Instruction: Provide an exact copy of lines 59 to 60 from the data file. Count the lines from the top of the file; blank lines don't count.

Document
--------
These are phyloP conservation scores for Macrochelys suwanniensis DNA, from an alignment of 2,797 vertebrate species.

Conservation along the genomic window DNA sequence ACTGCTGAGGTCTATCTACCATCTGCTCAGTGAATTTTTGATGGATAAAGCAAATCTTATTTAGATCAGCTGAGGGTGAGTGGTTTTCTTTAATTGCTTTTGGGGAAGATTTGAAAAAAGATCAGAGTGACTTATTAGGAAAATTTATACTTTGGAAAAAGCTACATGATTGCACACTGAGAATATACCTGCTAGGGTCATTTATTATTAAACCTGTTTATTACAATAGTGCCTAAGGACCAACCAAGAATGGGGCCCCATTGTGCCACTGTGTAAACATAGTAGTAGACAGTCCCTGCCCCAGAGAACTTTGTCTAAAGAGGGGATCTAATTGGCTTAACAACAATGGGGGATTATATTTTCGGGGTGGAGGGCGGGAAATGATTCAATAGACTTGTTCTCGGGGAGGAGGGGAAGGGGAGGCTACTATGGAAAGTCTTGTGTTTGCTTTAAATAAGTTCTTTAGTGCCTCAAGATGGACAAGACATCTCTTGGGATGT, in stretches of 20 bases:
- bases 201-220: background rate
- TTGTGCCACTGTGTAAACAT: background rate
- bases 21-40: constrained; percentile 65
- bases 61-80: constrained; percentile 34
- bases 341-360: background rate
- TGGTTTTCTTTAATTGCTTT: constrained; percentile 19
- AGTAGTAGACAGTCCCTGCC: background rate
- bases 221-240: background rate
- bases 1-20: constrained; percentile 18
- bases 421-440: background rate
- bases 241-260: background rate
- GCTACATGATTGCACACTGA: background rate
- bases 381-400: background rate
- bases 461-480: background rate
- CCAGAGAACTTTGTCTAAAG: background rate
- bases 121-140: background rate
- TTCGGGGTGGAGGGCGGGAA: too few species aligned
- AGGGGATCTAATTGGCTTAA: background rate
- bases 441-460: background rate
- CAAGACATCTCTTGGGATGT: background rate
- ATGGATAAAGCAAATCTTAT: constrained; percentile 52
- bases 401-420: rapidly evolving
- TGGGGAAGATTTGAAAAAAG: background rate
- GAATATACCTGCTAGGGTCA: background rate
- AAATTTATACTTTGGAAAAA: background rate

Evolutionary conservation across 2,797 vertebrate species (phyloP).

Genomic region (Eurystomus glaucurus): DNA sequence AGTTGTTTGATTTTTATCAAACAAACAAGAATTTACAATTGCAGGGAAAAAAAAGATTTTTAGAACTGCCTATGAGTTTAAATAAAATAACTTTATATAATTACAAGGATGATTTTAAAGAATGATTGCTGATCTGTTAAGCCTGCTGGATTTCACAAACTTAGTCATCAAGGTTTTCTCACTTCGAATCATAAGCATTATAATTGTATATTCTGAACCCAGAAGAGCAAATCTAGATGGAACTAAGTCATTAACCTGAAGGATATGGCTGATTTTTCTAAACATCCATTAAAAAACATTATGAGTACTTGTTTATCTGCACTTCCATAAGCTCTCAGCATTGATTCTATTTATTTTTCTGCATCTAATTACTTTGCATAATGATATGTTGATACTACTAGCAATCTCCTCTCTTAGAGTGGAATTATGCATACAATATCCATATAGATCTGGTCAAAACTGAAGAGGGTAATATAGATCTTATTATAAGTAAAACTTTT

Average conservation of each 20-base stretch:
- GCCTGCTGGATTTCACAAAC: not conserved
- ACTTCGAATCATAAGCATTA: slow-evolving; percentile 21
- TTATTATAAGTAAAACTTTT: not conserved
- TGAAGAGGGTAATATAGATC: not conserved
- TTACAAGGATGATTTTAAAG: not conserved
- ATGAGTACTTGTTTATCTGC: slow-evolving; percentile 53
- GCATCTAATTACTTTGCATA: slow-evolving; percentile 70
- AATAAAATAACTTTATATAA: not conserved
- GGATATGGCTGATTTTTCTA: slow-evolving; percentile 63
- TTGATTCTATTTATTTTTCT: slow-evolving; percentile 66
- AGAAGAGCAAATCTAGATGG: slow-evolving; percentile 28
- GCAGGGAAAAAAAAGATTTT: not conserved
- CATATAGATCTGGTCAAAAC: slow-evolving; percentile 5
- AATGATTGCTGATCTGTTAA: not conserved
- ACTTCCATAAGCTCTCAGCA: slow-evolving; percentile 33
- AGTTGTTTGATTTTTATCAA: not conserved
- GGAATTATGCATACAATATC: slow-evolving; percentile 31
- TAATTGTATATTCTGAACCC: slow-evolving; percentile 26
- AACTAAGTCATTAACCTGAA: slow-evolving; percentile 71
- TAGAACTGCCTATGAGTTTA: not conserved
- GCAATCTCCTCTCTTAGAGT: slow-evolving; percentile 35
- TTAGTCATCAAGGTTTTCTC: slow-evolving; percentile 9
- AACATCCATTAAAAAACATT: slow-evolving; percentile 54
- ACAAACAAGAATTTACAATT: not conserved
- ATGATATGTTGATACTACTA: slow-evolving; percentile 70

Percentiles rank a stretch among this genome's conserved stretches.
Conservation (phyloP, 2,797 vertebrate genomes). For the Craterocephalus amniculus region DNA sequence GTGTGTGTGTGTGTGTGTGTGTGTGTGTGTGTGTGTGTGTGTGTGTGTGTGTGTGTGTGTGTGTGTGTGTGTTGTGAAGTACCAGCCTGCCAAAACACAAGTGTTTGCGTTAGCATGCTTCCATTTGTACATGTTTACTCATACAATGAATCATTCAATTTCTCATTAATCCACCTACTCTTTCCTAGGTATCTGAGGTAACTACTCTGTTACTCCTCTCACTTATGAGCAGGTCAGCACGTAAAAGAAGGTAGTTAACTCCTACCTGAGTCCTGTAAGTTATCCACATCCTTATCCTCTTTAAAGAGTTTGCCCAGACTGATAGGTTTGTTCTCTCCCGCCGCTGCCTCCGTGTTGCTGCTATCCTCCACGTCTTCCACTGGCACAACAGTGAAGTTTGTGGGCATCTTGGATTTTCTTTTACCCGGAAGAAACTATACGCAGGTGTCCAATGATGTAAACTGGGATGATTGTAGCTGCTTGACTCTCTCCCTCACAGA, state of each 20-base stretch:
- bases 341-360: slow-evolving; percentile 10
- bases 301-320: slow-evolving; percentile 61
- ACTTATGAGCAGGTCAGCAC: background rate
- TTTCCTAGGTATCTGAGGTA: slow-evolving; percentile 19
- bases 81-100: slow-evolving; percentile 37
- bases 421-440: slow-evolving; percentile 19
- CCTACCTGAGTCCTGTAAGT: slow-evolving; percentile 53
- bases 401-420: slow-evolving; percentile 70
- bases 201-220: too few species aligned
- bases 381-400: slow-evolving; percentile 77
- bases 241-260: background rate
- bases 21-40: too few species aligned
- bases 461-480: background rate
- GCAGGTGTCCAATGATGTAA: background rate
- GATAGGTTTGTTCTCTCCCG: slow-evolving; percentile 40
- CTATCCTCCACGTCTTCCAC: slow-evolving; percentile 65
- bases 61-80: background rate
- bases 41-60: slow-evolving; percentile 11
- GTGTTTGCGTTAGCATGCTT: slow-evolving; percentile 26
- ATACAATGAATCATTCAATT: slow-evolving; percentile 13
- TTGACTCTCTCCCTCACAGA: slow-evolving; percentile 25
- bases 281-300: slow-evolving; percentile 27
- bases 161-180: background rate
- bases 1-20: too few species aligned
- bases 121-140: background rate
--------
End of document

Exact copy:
- bases 301-320: slow-evolving; percentile 61
- ACTTATGAGCAGGTCAGCAC: background rate